Harrison's Racing: Josh Berry Daytona 500 Advance

Josh Berry’s first points-paying race in the NASCAR Cup Series comes at the site of the first race he remembers.

It’s been 27 years.

Berry recalls watching Jeff Gordon win the 1997 Daytona 500, and that’s when the six-year-old Berry knew he wanted to be a part of Cup Series racing.

On Wednesday night, he’ll pull the straps tight and fulfill a childhood dream as his qualifying run will kick off his participation in the sport’s most prestigious event.

“When you have a chance to reflect on your early days as a kid watching the sport and growing up at a racetrack, there are times that you can pick out and remember and, for me, the 1997 Daytona 500 is just one of those races,” Berry said. “I felt like that was one I remember all the parts and events of – I am sure I watched others before it – but in my memory, that is the one that stands out, and to be able to compete at the 500 makes this weekend more significant for me.”

While the Daytona 500 marks Berry’s first official points-paying Cup Series start as a fulltime driver for 2024, his most recent Cup Series appearance and 10th of 2023 came in the Coke Zero Sugar 400 at Daytona last August. He qualified 29th and finished 22nd in the No. 42 Legacy Motorsports Club entry. The Cup Series rookie will look to build on that experience this week during the Duel and the two practice sessions that follow on Friday and Saturday prior to taking the green flag on Sunday. Berry has turned laps on superspeedways in the NASCAR Xfinity Series with JR Motorsports and has a career-best fifth-place finish at Talladega (Ala.) Superspeedway in October 2022. He started that race seventh.

Berry knows, though, that the Daytona 500 is a different beast. He’s prepared to learn all he can in the race’s pressure-cooker atmosphere.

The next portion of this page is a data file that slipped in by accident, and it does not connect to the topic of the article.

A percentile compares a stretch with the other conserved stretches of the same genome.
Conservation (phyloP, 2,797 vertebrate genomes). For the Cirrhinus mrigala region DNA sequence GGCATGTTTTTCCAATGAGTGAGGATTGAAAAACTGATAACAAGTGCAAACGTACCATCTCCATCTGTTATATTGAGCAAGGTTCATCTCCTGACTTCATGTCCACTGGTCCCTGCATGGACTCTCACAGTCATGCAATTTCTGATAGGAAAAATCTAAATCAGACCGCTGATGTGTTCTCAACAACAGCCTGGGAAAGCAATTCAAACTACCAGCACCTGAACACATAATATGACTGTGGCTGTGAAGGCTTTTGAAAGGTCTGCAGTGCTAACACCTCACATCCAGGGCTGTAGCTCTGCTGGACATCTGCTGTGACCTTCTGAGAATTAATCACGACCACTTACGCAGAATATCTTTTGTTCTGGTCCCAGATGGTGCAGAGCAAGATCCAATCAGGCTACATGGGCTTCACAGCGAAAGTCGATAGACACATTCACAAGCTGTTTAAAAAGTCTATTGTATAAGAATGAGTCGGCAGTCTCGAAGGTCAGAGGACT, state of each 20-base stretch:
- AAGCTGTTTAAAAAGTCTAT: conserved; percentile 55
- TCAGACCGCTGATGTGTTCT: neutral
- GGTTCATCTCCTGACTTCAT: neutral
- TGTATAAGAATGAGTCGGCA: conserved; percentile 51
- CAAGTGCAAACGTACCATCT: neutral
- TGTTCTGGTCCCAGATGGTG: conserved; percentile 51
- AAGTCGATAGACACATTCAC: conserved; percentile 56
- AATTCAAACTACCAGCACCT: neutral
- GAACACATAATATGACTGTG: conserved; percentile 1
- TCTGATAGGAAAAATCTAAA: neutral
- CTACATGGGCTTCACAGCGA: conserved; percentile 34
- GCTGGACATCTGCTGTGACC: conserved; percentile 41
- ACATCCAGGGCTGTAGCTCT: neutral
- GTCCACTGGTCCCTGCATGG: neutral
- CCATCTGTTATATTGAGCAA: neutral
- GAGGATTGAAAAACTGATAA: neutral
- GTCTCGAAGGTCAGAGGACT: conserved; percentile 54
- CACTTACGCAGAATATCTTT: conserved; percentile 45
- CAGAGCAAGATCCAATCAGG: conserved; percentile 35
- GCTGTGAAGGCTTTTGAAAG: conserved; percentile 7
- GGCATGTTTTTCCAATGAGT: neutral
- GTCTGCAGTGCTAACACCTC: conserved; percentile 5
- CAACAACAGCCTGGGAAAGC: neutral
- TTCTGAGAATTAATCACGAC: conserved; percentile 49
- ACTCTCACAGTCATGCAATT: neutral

“The biggest thing for me to learn is just how the NextGen cars are at speedways,” he said. “I have a little bit of experience in the new car, but to continue to build on my notebook of experience is going to be the biggest hurdle for me. Obviously, working with the No. 4 team and Eddie will be important and we can do that Thursday and Friday. I think the other thing is just learning how to survive the speedway race and be there at the end when it counts.”

Getting to the end on Sunday is something Berry and the No. 4 team don’t have a hard-and-fast strategy for just yet. Instead, they’ll led their experiences during the week show them the way.

 “I think that depends on where you qualify and how your Duel race goes,” Berry said. “I think that it can be a bit of a moving target, it depends on how your week is going. We want to qualify well and race up front and get that experience on Thursday, and I think that will help me for Sunday. I think on Sunday we just have to make it to the end. You need to spend some time racing up front and see how your car is handling, but it is a bit of risk versus reward and we just have to be smart to be there at the end.”

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